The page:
Merrick, of Brookline; J. H. Quirin, of
Manchester, N.H., manager; C. U.
Shreve, of Detroit, Mich.; A. I. Smith, of
New York; F. S. Swayze, of Stamford,
Conn.; S. H. Wirt, of Brookline.

The fencing team finished fifth in the
intercollegiate championships, winning
18 bouts and losing 27. Capt. W. H.
Russell, *18, and G. H. Code, '18, finished
fourth and fifth respectively in the in-
dividual bouts. Harvard lost the dual
match with Yale by a margin of one
point, 5 to 4, the feature being the
achievement of Capt. Russell, who de-
feated each member of the Yale team.
G. H. Code, '18, of Pittsburgh, Pa., has
been appointed manager of the team for
next year.

After winning two of the three dual
meets at the close of the winter season,
the University wrestlers finished fourth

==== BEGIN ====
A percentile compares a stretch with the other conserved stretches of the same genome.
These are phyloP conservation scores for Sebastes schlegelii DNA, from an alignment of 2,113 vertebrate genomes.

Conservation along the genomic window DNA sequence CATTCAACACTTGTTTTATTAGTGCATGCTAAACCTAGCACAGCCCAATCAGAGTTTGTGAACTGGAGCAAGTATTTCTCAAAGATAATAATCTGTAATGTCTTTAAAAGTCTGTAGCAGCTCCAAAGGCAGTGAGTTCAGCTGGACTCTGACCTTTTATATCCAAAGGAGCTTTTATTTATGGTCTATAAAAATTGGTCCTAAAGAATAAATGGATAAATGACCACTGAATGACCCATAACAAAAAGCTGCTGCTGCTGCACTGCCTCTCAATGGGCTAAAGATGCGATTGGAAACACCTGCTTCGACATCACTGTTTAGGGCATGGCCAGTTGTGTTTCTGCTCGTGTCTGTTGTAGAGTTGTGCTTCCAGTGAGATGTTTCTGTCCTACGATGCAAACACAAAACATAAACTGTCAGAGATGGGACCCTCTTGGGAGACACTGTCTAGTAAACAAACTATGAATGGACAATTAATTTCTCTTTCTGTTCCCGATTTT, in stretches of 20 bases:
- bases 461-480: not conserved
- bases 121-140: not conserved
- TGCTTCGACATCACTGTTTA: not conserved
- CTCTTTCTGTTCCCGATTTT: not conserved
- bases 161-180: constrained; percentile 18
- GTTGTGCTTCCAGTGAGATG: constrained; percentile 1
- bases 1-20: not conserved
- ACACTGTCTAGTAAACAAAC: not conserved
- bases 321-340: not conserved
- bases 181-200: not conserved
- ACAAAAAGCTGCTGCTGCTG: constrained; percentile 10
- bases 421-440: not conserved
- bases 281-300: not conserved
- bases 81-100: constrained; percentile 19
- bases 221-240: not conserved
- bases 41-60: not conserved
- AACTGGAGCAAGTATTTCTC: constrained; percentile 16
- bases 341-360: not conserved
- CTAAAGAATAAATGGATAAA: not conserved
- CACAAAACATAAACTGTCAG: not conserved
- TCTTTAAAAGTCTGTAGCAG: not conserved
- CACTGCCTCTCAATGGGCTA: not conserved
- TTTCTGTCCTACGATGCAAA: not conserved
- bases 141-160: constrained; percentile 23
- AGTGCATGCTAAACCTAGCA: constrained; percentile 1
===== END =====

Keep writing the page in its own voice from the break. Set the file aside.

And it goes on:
in the intercollegiates, Capt. A. J. Weath-
erhead, Jr., '16, and R. C. Cooke, '18,
being the only Harvard men to reach the
finals. F. B. Todd, '18, of Boston, has
been elected president of the newly
formed New England Intercollegiate
Wrestling Association. The captain of
the University team next year will be
R. C. Cooke, '18, of Newton. Follow-
ing are the scores of the dual meets:

Feb. 12. Princeton, 17; H., 4.
19. H., 19; M.I.T., 14.
28. H., 19; Sprmg;field T.S., 12.

The 1919 wrestling team won from the
M.I.T. freshmen on Feb. 23, in a close
match that was not determined until
Capt. Bumham threw his opponent in
the final heavyweight bout. S. Burn-
ham, '19, of Gloucester, is captain, and



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Harvard Clvbs.



[Jane,



R. W. Eniam, '10, of Cambridge* man-
ager, of the 1919 team.

The UniveraSty gymnaitic team won a